The decision to seek sobriety is not made lightly. There are a number of things to consider, but many people struggle with the withdrawal symptoms they experience when they stop abusing drugs or alcohol.
Each drug has its own side effects and withdrawal symptoms, and even more complications can occur if a person has polysubstance abuse issues (abusing more than one drug at the same time).
Some of the side effects of withdrawal can be managed as part of a medically supervised detox program. These programs allow people to detox in a safe, monitored environment.
Side Effects Of Drug Detox
Detoxing from drugs can result in a variety of side effects. Which side effects you experience and for how long may depend on different factors.
Typical side effects of detox from specific substances:
- cocaine — irritability, anxiety, lethargy, depression, hunger, aggravation
- benzodiazepines — panic attacks, fever, blood pressure spike, sweating, sleeping issues, hallucinations, seizures
- opioids — extreme flu-like symptoms, anxiety, cramping, restless legs, insomnia
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Factors That Affect Side Effects During Detoxification
Depending on the drugs being abused and the intensity of addiction, factors that may determine the side effects you experience may include:
- method of abuse (smoking, injecting, snorting, swallowing)
- length of abuse
- individual health factors
For example, a person who has abused large amounts of different drugs for several years will experience significantly intense withdrawal symptoms.
In contrast, a person who only abuses drugs on occasion will have fewer side effects when they stop.
How Long Do The Effects Of Drug Detox Last?
The length of time a person experiences withdrawal from drugs can vary.
However, on average, cocaine withdrawal can last for 10 days or more, benzo detox can last several weeks, and opioid withdrawal symptoms last an average of five days.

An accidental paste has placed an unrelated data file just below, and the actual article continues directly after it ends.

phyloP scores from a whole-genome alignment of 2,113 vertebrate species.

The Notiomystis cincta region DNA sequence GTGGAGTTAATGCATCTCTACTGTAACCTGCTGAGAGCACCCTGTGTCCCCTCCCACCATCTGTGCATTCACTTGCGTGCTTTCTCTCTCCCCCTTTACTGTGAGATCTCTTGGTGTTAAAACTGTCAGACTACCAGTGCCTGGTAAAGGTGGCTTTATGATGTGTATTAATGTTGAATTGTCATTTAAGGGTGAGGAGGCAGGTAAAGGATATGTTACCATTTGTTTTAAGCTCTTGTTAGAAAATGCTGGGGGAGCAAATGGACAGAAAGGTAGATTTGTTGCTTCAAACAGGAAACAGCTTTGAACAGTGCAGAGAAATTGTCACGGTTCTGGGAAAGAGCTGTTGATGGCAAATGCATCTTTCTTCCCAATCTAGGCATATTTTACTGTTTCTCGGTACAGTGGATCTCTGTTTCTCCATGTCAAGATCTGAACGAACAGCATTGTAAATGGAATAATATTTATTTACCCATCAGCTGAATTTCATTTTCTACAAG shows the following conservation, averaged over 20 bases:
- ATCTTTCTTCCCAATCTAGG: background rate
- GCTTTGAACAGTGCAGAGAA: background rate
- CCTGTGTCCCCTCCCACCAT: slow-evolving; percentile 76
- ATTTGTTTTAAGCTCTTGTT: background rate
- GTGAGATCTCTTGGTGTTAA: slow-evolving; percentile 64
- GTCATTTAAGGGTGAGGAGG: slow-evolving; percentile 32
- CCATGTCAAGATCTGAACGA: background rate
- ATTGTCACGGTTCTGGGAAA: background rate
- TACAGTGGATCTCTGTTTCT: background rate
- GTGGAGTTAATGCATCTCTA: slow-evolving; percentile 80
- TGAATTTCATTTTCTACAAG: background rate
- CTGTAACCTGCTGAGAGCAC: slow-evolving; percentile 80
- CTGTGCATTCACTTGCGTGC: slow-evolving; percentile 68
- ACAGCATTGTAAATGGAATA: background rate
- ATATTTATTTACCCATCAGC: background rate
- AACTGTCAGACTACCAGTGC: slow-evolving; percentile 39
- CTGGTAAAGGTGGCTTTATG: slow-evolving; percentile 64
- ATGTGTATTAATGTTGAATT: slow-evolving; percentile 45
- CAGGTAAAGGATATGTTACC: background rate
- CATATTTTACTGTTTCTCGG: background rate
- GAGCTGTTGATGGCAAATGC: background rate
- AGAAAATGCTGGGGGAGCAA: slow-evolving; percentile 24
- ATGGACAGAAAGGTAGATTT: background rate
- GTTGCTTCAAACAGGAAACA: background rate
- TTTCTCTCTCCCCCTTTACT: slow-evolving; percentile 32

Are Side Effects Of Drug Detox Preventable?
Drug detox side effects are not entirely preventable, but medically supervised detox programs can lessen the severity.
These programs are individualized and provide continuous care, helping you to manage physical symptoms with medication and other interventions.
A person who is going through drug detox can help this process by:
- taking all medications as prescribed
- drinking enough water to remain hydrated
- seeking help as soon as they stop abusing substances
- following up with a substance abuse treatment program when detox is over
Attending A Drug Rehab Program That Offers Detox
With all the addiction treatment options out there, it may seem complicated to find one that is the best option for you or your loved one.
Let us help you sift through resources. Reach out to our helpline today, our staff is ready and waiting for your call.
Addiction Resource aims to provide only the most current, accurate information in regards to addiction and addiction treatment, which means we only reference the most credible sources available.
These include peer-reviewed journals, government entities and academic institutions, and leaders in addiction healthcare and advocacy. Learn more about how we safeguard our content by viewing our editorial policy.
- Journal of Substance Abuse Treatment — Delay Discounting, Treatment Motivation and Treatment Retention Among Substance-Dependent Individuals Attending an in Inpatient Detoxification Program
- National Institute on Drug Abuse (NIDA) — If You Have a Problem with Drugs: For Teens and Young Adults
- Substance Abuse and Mental Health Services Administration (SAMHSA) — 2016 Clinical Advances in Non-Agonist Therapies